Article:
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I imagine the past couple of weeks have been pretty busy for the British Embassy to the Holy See, but they probably have nothing on 1978, otherwise known as the Year of Three Popes.
Pope Benedict XVI’s recent decision to step down as leader of the Roman Catholic Church – the first pope to abdicate in almost six centuries – opens the way for the unusual situation of two popes living in the Vatican at the same time.
In 1978, in the space of three tumultuous months between August and October, the Roman Catholic Church had no less than three different leaders: Pope Paul VI, Pope John Paul I and Pope John Paul II. I’ve been looking back through the Foreign and Commonwealth Office (FCO) files from the period to see how British officials at the legation (as it was then) in Rome dealt with the fast-changing situation.
Poland's Cardinal Wojtyla became the third pope of 1978. (catalogue ref: FCO 33/3787)
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Looking back over our blogs from the past year, there are many examples of how we are working hard at The National Archives to make our records as accessible as possible, whether it be through cataloguing
. This includes our advice service – you could have the most fantastic documents in the world, but they’re not much good if you can’t find them!
Live Chat is accessible through our website
Thanks largely to digitisation projects, our audience is now global and ever-expanding. In order to keep up with this, approximately a year ago we began trialling a new Live Chat service. This service is now part of our daily advice service from 11:00-15:00 GMT, allowing users anywhere in the world with access to the internet to connect with our advisers instantly.
As one of the ‘chatters’, Live Chat is one of the varied public duties I undertake each week. It is a great combination of the immediacy of a phonecall and the useful links that can be sent over email. It allows us to instantly point users to relevant parts of our website and know they are looking at the right page – a far cry from explaining step by step over the phone, or even by letter. Continue reading »
The indictment of Alice Sparke, who was put on trial for witchcraft on 23 March 1576. Document reference: ASSI 35/18/5 m 18.
You live in a village in 16th century England and you keep two cows. Sadly, your cows are not thriving and you are concerned for their welfare. Do you:
a) Change their diet?
b) Treat them with leeches?
c) Kill them, sell the meat and use the profit to buy better cows?
d) Accuse someone of bewitching them?
John Harvy, from Buntingford in Hertfordshire, chose option d. He accused a woman named Alice Sparke of being an ‘enchantress and witch’. Alice denied the accusation and was put on trial for witchcraft at the assizes in Hertford on 23 March 1576. Continue reading »
On Monday 28 January, the Digital Preservation Coalition (DPC) hosted a file formats day of action, creatively titled ‘Bring Out Your Dead (Files)’ at the Wellcome Collection. As The National Archives’ resident File Format Signature Developer, I was invited to deliver a presentation on DROID and PRONOM, our file format identification tool and file format registry, and a workshop on Developing File Format Signatures for PRONOM.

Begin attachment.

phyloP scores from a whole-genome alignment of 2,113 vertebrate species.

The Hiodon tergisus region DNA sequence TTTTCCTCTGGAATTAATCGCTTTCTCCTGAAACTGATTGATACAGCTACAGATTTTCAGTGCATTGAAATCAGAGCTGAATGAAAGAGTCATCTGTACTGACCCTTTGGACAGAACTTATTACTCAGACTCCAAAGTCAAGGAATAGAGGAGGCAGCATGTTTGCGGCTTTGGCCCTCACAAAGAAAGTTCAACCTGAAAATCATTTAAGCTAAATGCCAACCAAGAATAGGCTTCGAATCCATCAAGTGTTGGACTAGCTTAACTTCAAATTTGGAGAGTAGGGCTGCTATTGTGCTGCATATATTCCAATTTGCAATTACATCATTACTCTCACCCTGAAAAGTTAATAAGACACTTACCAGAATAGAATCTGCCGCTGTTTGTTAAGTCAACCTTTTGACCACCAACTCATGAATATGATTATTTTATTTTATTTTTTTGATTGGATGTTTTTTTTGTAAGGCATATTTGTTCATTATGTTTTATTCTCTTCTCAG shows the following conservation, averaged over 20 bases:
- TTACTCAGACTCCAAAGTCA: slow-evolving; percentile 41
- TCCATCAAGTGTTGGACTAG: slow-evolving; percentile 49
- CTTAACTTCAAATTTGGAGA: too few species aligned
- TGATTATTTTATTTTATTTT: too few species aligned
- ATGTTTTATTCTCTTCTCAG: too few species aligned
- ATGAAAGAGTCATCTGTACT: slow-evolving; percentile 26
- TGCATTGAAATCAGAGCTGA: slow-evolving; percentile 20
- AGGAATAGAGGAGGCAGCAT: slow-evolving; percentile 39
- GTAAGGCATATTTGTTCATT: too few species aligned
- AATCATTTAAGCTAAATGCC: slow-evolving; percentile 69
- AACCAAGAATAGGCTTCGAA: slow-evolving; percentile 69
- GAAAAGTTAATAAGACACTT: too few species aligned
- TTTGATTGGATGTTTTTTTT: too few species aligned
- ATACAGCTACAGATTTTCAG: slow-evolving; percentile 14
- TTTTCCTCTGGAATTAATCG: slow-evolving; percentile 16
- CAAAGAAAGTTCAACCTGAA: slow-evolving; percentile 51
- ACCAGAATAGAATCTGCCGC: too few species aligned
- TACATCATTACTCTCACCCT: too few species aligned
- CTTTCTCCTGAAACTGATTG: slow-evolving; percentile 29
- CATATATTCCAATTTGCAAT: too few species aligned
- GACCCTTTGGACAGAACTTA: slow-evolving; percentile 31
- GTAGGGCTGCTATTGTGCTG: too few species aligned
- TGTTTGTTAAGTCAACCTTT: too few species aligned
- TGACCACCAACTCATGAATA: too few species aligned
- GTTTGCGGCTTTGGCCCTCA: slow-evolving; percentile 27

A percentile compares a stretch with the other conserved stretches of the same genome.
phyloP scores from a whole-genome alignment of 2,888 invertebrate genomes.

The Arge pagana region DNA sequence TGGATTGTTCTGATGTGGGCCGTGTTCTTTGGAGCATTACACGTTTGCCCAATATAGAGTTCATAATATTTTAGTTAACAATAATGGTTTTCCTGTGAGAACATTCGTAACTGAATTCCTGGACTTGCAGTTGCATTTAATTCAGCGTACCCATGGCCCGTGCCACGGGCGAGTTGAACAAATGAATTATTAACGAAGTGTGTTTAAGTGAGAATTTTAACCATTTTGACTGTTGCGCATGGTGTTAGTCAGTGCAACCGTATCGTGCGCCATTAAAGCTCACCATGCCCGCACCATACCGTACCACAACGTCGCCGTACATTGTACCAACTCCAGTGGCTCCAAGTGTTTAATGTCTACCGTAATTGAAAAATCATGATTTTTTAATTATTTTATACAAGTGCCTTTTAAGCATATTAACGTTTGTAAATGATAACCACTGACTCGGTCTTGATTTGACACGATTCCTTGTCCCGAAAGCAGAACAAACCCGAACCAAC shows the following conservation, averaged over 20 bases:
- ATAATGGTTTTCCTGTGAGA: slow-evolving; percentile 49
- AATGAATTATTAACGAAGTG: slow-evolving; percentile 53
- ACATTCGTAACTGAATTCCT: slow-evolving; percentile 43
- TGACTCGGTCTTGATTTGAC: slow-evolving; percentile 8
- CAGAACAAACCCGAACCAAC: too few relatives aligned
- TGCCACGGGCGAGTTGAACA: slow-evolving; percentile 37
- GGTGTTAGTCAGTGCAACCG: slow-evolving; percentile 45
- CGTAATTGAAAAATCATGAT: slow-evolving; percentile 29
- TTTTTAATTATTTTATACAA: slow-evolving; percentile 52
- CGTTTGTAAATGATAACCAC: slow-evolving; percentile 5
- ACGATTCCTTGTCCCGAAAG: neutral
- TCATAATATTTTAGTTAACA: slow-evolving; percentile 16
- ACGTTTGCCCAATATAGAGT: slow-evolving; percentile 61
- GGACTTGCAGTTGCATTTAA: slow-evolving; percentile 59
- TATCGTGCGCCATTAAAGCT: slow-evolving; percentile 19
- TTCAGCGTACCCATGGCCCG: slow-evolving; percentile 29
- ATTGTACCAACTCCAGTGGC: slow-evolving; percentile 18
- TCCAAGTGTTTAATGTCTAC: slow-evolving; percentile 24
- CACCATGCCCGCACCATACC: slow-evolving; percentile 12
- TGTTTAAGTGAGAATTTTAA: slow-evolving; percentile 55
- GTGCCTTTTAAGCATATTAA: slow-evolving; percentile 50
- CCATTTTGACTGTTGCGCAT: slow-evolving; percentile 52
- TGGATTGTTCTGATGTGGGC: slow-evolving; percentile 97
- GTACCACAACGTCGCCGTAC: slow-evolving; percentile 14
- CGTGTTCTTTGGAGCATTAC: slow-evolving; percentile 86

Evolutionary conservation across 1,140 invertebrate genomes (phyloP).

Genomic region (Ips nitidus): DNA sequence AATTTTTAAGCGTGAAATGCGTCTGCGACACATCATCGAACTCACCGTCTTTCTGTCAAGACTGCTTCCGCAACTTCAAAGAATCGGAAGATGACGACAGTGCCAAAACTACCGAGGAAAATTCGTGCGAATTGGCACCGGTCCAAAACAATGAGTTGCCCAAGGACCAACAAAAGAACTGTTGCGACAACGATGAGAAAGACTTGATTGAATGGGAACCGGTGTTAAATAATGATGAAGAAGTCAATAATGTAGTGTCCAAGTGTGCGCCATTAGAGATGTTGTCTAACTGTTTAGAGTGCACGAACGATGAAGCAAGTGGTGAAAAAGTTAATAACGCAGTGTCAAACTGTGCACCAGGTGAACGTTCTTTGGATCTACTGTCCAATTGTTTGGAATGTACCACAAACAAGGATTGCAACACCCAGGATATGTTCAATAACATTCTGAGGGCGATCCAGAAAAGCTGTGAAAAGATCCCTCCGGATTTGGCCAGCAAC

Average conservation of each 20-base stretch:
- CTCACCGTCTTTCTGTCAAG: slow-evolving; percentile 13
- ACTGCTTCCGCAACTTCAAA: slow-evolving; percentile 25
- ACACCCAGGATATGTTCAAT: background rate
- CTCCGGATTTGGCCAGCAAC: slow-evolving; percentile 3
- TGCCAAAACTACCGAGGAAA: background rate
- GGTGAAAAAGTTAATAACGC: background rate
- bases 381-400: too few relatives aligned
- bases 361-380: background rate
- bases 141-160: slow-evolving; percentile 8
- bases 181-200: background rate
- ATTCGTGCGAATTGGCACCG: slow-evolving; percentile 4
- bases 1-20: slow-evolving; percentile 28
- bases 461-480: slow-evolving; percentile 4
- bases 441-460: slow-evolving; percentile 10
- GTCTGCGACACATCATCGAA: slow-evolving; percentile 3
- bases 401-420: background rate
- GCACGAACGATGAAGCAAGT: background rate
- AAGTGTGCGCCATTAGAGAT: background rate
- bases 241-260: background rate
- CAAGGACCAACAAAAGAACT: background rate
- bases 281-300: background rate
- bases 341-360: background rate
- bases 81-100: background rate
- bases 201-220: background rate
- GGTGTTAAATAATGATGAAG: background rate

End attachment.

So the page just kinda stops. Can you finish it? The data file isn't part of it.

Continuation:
My own talk reviewed DROID and PRONOM developments in 2012:
- DROID 6.1 was released in August. DROID development has switched to Github, and we have a Google Groups discussion page open for support enquiries
- The PRONOM registry has grown considerably, with 100 new file formats, 177 new file format signatures, and a full time researcher appointed
- PRONOM has been able to grow this much in part due to the wealth of external contributors who continue to provide us with file format signature and research information. Over a dozen institutions and individuals contributed last year
- Finally I was delighted to announce that the download for our DROID tool now has a permanent home on The National Archives’ own website.
My workshop focused on demystifying the file format research and signature development processes I undertake and allowed willing participants the chance to try developing their own signatures. Continue reading »
I am going to start this blog post by asking a few questions. If faced with compulsory military service today, what would be the impact on our own individual lives? Would we need time to settle our domestic responsibilities before being able to serve? Would it be in the national interest for us to stay in the employment, training or social role which we currently hold? And what personnel would businesses and industries require to ensure the continued support to our local communities, especially the young and elderly?
Fortunately for us in Britain today these questions are purely hypothetical but 97 years ago (give or take a few days), on 27 January 1916, the British Government passed the first Military Service Act, meaning compulsory military service for every British male aged between 18 and 41 who was either unmarried or a widower without children. Exemption could be granted from this conscription into the military forces with a Tribunal system established to hear applications and appeals at local district or borough level, County appeal and a final Central appeal level in London.
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With an array of different Christmas puddings now available, you probably didn’t have any problem getting hold of one this year. However, 60 years ago, you might have had a problem getting the ‘correct’ Christmas pudding, files in The National Archives reveal.
Making the Empire Christmas Pudding (catalogue reference CO 956/62)